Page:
UK broadcasters are often accused of promoting obscenity through the increased use of bad language on TV. However, new research from the University of Warwick reveals that the language of public name-calling, or street theatre, in early modern England was full of foul sexual insults that are far more lewd than todays broadcast media - and women were the main offenders.
Professor Bernard Capps book When Gossips Meet, tracks the history of poor and middling women from the mid 1500s to the 1700s, to reveal that gossipmongering and heated public exchanges were weapons used by women to wield power and influence in a male dominated society where they were often excluded.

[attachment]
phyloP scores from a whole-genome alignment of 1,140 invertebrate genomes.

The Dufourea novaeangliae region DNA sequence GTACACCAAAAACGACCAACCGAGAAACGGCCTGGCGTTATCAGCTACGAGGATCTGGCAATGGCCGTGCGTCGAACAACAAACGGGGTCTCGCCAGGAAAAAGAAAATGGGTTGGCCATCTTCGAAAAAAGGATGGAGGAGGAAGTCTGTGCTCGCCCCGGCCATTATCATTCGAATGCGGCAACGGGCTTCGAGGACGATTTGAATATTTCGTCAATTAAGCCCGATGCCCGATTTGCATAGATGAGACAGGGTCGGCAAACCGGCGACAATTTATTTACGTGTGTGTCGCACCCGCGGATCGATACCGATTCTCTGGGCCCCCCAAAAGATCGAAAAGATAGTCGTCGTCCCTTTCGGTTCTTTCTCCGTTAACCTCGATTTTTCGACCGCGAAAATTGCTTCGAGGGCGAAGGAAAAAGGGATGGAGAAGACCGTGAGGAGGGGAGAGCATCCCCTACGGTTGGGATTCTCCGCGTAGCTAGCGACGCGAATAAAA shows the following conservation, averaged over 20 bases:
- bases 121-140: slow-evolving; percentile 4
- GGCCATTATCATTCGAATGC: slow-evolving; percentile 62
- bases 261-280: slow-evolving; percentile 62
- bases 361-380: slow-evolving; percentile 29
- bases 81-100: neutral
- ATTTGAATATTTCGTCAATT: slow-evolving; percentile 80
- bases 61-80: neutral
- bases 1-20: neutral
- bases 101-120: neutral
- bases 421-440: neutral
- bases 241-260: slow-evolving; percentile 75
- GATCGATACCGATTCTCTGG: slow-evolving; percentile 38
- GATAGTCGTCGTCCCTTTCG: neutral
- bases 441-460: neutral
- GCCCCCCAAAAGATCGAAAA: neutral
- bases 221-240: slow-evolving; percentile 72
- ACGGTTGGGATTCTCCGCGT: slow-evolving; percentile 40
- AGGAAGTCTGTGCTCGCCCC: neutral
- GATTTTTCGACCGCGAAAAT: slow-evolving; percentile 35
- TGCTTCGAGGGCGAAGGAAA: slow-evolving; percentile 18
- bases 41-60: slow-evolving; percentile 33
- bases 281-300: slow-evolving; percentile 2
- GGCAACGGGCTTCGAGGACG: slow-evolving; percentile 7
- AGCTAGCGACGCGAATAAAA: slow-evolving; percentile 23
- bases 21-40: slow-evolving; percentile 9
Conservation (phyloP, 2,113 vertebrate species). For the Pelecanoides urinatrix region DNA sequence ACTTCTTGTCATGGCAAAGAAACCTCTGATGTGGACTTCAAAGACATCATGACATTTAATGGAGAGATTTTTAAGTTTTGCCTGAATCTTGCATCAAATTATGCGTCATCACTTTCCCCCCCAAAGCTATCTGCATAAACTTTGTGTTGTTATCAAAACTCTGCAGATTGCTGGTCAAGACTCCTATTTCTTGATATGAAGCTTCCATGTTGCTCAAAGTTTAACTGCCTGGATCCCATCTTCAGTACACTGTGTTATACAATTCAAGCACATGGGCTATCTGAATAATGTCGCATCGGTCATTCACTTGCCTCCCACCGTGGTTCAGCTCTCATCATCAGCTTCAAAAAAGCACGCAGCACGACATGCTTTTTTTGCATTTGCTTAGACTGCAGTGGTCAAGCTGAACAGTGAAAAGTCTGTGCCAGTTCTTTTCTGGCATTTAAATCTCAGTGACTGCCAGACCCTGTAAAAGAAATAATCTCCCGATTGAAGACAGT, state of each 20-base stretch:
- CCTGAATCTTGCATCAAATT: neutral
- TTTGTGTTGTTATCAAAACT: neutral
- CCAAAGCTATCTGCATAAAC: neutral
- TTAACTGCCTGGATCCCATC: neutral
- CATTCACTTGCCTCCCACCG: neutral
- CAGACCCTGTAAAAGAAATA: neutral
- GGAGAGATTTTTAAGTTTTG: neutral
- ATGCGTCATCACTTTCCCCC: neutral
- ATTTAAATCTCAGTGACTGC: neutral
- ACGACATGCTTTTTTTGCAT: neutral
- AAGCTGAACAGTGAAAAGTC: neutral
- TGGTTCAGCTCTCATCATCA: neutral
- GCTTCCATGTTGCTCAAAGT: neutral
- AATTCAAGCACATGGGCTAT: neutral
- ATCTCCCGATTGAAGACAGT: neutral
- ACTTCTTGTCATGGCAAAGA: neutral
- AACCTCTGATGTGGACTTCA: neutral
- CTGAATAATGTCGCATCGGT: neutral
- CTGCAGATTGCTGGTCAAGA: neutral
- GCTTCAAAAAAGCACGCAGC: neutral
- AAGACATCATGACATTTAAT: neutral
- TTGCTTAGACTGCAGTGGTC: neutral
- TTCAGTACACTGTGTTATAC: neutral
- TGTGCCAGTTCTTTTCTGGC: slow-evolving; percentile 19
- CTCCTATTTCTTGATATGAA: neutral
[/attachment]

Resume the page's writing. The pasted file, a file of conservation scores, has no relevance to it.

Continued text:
Public name-calling by women aimed to demoralise an adversary, trigger damaging gossip throughout the neighbourhood, and turn public opinion against the alleged offender.
Jenny Murray | EurekAlert!
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Researchers from the Institute for Quantum Computing (IQC) at the University of Waterloo led the development of a new extensible wiring technique capable of controlling superconducting quantum bits, representing a significant step towards to the realization of a scalable quantum computer.
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